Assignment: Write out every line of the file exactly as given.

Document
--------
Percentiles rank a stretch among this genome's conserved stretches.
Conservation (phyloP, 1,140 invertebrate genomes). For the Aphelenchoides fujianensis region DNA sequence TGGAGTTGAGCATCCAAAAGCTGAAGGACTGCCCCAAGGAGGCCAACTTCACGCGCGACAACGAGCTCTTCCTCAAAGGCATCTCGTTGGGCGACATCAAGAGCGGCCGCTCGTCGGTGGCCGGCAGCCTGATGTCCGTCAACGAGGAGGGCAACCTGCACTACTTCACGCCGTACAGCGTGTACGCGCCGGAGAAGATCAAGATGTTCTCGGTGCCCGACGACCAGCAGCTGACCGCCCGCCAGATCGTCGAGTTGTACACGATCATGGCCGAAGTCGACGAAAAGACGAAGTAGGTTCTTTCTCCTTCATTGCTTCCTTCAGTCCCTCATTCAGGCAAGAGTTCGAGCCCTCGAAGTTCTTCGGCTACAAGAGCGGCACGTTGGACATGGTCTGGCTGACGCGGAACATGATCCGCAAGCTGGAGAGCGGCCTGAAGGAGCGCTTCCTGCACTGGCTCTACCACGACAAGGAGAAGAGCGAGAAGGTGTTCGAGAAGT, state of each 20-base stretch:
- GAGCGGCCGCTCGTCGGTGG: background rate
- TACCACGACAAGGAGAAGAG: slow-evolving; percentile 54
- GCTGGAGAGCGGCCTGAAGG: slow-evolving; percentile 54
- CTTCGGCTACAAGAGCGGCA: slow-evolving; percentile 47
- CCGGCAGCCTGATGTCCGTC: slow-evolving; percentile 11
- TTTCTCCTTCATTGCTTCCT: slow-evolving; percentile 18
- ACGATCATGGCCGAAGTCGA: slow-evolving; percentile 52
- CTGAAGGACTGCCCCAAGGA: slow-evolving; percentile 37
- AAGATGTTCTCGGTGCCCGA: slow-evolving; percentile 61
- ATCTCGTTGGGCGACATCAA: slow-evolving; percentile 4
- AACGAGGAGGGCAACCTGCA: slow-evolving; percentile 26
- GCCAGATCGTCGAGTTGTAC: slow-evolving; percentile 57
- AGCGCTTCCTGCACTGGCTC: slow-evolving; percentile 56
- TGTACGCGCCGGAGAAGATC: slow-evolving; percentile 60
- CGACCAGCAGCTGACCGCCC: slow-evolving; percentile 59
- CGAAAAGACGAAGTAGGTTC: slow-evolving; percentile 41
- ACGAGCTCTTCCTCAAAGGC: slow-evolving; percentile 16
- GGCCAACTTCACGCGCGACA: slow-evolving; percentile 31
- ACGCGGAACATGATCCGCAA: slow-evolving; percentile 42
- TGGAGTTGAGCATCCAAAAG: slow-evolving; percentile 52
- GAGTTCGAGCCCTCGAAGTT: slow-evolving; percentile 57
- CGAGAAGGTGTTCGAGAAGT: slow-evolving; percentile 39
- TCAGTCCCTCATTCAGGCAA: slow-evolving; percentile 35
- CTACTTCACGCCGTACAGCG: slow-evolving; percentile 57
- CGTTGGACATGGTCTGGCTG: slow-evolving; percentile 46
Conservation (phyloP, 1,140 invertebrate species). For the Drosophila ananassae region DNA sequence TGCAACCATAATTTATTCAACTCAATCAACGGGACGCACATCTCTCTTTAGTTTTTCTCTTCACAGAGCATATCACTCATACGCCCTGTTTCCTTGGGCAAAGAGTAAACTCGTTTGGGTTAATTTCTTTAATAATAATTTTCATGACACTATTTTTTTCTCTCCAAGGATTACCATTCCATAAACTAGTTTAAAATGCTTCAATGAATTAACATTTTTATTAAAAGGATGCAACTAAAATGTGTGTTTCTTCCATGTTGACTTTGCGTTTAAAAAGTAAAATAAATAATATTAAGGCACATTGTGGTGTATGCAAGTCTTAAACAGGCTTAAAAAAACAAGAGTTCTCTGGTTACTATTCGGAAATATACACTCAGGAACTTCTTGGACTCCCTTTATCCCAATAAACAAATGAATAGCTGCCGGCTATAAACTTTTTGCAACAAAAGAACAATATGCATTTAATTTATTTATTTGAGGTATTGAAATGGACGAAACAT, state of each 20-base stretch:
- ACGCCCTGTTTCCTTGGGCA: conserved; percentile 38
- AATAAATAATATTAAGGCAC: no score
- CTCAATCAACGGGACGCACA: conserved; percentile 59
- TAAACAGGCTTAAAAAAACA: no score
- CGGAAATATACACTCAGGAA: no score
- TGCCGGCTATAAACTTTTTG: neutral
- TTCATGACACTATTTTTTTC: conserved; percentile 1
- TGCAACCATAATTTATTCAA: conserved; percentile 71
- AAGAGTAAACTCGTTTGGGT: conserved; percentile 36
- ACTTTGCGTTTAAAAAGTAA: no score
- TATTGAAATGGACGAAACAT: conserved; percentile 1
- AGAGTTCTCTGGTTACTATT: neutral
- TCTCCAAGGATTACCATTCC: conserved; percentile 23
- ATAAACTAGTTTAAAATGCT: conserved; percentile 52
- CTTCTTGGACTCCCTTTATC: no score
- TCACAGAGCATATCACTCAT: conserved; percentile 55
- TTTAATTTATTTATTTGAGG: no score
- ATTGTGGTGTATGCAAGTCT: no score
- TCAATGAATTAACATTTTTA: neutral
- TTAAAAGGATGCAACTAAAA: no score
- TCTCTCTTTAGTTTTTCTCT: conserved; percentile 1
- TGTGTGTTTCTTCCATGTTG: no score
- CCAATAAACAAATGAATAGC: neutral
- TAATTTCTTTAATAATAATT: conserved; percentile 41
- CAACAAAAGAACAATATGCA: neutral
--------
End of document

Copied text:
Percentiles rank a stretch among this genome's conserved stretches.
Conservation (phyloP, 1,140 invertebrate genomes). For the Aphelenchoides fujianensis region DNA sequence TGGAGTTGAGCATCCAAAAGCTGAAGGACTGCCCCAAGGAGGCCAACTTCACGCGCGACAACGAGCTCTTCCTCAAAGGCATCTCGTTGGGCGACATCAAGAGCGGCCGCTCGTCGGTGGCCGGCAGCCTGATGTCCGTCAACGAGGAGGGCAACCTGCACTACTTCACGCCGTACAGCGTGTACGCGCCGGAGAAGATCAAGATGTTCTCGGTGCCCGACGACCAGCAGCTGACCGCCCGCCAGATCGTCGAGTTGTACACGATCATGGCCGAAGTCGACGAAAAGACGAAGTAGGTTCTTTCTCCTTCATTGCTTCCTTCAGTCCCTCATTCAGGCAAGAGTTCGAGCCCTCGAAGTTCTTCGGCTACAAGAGCGGCACGTTGGACATGGTCTGGCTGACGCGGAACATGATCCGCAAGCTGGAGAGCGGCCTGAAGGAGCGCTTCCTGCACTGGCTCTACCACGACAAGGAGAAGAGCGAGAAGGTGTTCGAGAAGT, state of each 20-base stretch:
- GAGCGGCCGCTCGTCGGTGG: background rate
- TACCACGACAAGGAGAAGAG: slow-evolving; percentile 54
- GCTGGAGAGCGGCCTGAAGG: slow-evolving; percentile 54
- CTTCGGCTACAAGAGCGGCA: slow-evolving; percentile 47
- CCGGCAGCCTGATGTCCGTC: slow-evolving; percentile 11
- TTTCTCCTTCATTGCTTCCT: slow-evolving; percentile 18
- ACGATCATGGCCGAAGTCGA: slow-evolving; percentile 52
- CTGAAGGACTGCCCCAAGGA: slow-evolving; percentile 37
- AAGATGTTCTCGGTGCCCGA: slow-evolving; percentile 61
- ATCTCGTTGGGCGACATCAA: slow-evolving; percentile 4
- AACGAGGAGGGCAACCTGCA: slow-evolving; percentile 26
- GCCAGATCGTCGAGTTGTAC: slow-evolving; percentile 57
- AGCGCTTCCTGCACTGGCTC: slow-evolving; percentile 56
- TGTACGCGCCGGAGAAGATC: slow-evolving; percentile 60
- CGACCAGCAGCTGACCGCCC: slow-evolving; percentile 59
- CGAAAAGACGAAGTAGGTTC: slow-evolving; percentile 41
- ACGAGCTCTTCCTCAAAGGC: slow-evolving; percentile 16
- GGCCAACTTCACGCGCGACA: slow-evolving; percentile 31
- ACGCGGAACATGATCCGCAA: slow-evolving; percentile 42
- TGGAGTTGAGCATCCAAAAG: slow-evolving; percentile 52
- GAGTTCGAGCCCTCGAAGTT: slow-evolving; percentile 57
- CGAGAAGGTGTTCGAGAAGT: slow-evolving; percentile 39
- TCAGTCCCTCATTCAGGCAA: slow-evolving; percentile 35
- CTACTTCACGCCGTACAGCG: slow-evolving; percentile 57
- CGTTGGACATGGTCTGGCTG: slow-evolving; percentile 46
Conservation (phyloP, 1,140 invertebrate species). For the Drosophila ananassae region DNA sequence TGCAACCATAATTTATTCAACTCAATCAACGGGACGCACATCTCTCTTTAGTTTTTCTCTTCACAGAGCATATCACTCATACGCCCTGTTTCCTTGGGCAAAGAGTAAACTCGTTTGGGTTAATTTCTTTAATAATAATTTTCATGACACTATTTTTTTCTCTCCAAGGATTACCATTCCATAAACTAGTTTAAAATGCTTCAATGAATTAACATTTTTATTAAAAGGATGCAACTAAAATGTGTGTTTCTTCCATGTTGACTTTGCGTTTAAAAAGTAAAATAAATAATATTAAGGCACATTGTGGTGTATGCAAGTCTTAAACAGGCTTAAAAAAACAAGAGTTCTCTGGTTACTATTCGGAAATATACACTCAGGAACTTCTTGGACTCCCTTTATCCCAATAAACAAATGAATAGCTGCCGGCTATAAACTTTTTGCAACAAAAGAACAATATGCATTTAATTTATTTATTTGAGGTATTGAAATGGACGAAACAT, state of each 20-base stretch:
- ACGCCCTGTTTCCTTGGGCA: conserved; percentile 38
- AATAAATAATATTAAGGCAC: no score
- CTCAATCAACGGGACGCACA: conserved; percentile 59
- TAAACAGGCTTAAAAAAACA: no score
- CGGAAATATACACTCAGGAA: no score
- TGCCGGCTATAAACTTTTTG: neutral
- TTCATGACACTATTTTTTTC: conserved; percentile 1
- TGCAACCATAATTTATTCAA: conserved; percentile 71
- AAGAGTAAACTCGTTTGGGT: conserved; percentile 36
- ACTTTGCGTTTAAAAAGTAA: no score
- TATTGAAATGGACGAAACAT: conserved; percentile 1
- AGAGTTCTCTGGTTACTATT: neutral
- TCTCCAAGGATTACCATTCC: conserved; percentile 23
- ATAAACTAGTTTAAAATGCT: conserved; percentile 52
- CTTCTTGGACTCCCTTTATC: no score
- TCACAGAGCATATCACTCAT: conserved; percentile 55
- TTTAATTTATTTATTTGAGG: no score
- ATTGTGGTGTATGCAAGTCT: no score
- TCAATGAATTAACATTTTTA: neutral
- TTAAAAGGATGCAACTAAAA: no score
- TCTCTCTTTAGTTTTTCTCT: conserved; percentile 1
- TGTGTGTTTCTTCCATGTTG: no score
- CCAATAAACAAATGAATAGC: neutral
- TAATTTCTTTAATAATAATT: conserved; percentile 41
- CAACAAAAGAACAATATGCA: neutral